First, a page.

• decoupled from success but depending on the same randomizer , such as roll “width”, sequences (1-2, 2-3, etc.), odd/even, or poker combinations.

*** edit : more brain juice ***
Some card-based games do this with heigth / combination for success and suit / arcana for content : James Mullen’s Leviathan manifesto, @Radmad 's Hesitation at the Gate, @Deckard 's Leadtown, and probably others (Matt Snyder’s Dust devils ?)

Another solution to assess would be content invoked through stats and stakes, like in Jacob Randolph’s Law’s out ?

Personnaly, I’d insist for the randomness to be tempered by an (advantage) token mechanism, such as Technoir’s Push dice.

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The 2017 (Mongoose) edition of Paranoia adds a special die to every die pool where if you roll a certain result, it means the Computer involves itself in the situation, but how it involves itself is basically up to the GM.

Is that the kind of thing you’re looking for, or no? It feels similar to the Numenera GM Intrusion (and I’d think the same about the In Nomine special rolls, too, for example), but the original question made it sound like a GM Intrusion is not an example of what you’re talking about? Is that right?

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Thank you for your recommendation, I’ll surely check this titles.

@flatvurm - GM’s Intrusion is not an example, because it happens as a ‘supplement’ to basic roll, not as a rule, but that kind of mechanisms are very useful to what I’m thinking about, so thank you for idea to looking back to Paranoia : )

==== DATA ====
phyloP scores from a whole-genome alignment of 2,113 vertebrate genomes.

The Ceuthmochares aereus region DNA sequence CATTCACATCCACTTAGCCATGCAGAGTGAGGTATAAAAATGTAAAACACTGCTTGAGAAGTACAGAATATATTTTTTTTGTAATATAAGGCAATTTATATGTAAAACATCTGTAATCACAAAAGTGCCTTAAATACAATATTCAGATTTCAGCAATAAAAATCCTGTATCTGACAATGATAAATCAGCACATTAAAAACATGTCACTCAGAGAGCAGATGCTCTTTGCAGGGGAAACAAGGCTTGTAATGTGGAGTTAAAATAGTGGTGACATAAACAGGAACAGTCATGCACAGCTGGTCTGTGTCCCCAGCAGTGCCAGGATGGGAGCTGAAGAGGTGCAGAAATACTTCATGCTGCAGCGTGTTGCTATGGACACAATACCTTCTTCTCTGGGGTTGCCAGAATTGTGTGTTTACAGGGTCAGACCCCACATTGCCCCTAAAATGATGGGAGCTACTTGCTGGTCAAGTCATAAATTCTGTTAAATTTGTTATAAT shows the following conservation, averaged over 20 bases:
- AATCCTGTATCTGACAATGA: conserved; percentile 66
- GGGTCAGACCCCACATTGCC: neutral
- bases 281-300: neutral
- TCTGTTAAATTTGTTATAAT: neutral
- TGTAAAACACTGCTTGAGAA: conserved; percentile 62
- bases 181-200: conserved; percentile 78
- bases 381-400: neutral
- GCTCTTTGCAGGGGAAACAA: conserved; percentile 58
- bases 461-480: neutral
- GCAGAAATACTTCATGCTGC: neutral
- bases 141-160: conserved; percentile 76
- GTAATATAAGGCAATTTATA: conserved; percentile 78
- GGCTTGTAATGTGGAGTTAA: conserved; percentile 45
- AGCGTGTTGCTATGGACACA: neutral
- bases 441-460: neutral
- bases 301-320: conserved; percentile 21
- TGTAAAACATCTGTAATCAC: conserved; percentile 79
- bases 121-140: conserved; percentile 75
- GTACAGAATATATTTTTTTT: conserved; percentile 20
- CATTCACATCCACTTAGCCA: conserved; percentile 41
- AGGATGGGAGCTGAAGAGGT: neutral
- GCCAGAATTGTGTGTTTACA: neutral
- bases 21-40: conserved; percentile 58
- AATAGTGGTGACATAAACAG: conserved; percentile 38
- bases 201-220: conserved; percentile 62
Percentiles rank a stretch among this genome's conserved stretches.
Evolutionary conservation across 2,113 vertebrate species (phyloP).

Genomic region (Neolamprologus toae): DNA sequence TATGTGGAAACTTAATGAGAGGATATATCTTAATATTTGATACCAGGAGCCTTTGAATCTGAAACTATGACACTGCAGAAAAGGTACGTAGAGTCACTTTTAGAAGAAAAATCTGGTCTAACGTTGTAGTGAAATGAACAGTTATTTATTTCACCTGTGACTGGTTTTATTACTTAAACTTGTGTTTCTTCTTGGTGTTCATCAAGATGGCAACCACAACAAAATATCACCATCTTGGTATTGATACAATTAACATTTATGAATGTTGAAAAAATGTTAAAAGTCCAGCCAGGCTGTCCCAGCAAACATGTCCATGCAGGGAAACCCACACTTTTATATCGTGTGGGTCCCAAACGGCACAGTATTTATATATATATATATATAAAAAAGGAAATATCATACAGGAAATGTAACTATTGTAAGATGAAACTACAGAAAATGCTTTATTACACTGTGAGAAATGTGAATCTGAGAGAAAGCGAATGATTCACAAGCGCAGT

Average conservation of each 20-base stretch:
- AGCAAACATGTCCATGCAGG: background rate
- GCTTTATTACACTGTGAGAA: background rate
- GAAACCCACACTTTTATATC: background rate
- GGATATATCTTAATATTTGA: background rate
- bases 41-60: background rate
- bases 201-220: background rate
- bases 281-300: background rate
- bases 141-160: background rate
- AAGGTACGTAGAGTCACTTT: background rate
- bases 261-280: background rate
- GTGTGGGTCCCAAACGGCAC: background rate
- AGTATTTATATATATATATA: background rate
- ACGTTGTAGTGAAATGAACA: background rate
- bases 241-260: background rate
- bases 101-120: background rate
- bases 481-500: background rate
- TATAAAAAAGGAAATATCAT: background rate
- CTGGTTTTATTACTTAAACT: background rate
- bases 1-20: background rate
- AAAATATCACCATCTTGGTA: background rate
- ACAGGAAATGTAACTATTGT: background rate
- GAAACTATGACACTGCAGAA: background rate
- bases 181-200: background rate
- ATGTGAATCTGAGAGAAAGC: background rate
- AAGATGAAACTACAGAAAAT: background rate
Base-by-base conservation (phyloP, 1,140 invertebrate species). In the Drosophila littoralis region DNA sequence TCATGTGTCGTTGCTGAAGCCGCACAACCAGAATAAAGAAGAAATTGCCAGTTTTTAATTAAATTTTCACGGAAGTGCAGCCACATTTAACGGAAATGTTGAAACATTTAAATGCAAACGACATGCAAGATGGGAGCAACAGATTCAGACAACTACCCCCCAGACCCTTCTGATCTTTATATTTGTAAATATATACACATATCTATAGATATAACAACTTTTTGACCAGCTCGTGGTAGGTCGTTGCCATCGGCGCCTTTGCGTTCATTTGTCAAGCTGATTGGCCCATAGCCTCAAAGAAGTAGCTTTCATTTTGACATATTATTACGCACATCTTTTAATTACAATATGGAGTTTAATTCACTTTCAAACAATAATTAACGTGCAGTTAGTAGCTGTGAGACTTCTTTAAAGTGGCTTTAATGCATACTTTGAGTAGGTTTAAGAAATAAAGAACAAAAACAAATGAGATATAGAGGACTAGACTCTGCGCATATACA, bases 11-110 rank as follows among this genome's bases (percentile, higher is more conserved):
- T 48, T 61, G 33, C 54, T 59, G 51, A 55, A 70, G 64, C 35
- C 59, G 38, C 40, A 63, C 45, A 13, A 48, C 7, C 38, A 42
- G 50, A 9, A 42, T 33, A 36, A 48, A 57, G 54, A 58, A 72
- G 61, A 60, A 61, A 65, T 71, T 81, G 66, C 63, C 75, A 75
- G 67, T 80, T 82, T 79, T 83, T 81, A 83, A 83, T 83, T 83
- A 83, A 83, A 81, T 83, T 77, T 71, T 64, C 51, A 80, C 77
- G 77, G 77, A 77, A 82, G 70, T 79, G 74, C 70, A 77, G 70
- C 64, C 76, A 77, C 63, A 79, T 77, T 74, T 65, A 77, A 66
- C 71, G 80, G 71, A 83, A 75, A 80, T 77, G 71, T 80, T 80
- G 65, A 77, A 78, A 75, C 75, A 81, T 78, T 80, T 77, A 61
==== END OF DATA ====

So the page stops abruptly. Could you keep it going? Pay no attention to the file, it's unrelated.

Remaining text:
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Swords Without Master shifts the traditional narrative of die rolls, where success/failure is secondary to the roll. You roll two dice, each associated with a tone, and the higher die determines the tone of whatever you do. Most of the time, you also have say over how successful the action is–but most actions don’t even think about that dichotomy, instead it’s focused on the expression of your action, and most actions you take don’t fall cleanly into either success or failure.

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it’s not dice but I think I got what you are looking for: “the clay that woke” has players picking tokens from a bag to solve situations. Different token patterns suggest different solutions.

check out this post: http://blog.trilemma.com/2016/05/the-clay-that-woke.html

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I kind of stopped using “Fortune in the Middle” because it didn’t mean what I think it meant.


Anyway. Rory’s Story Cubes and the card game Once Upon a Time both fit your description. In Dungeons and Bananas, you roll a trouble die with your roll, and the number or “bad outcomes” and said trouble die generates a consequence from a table.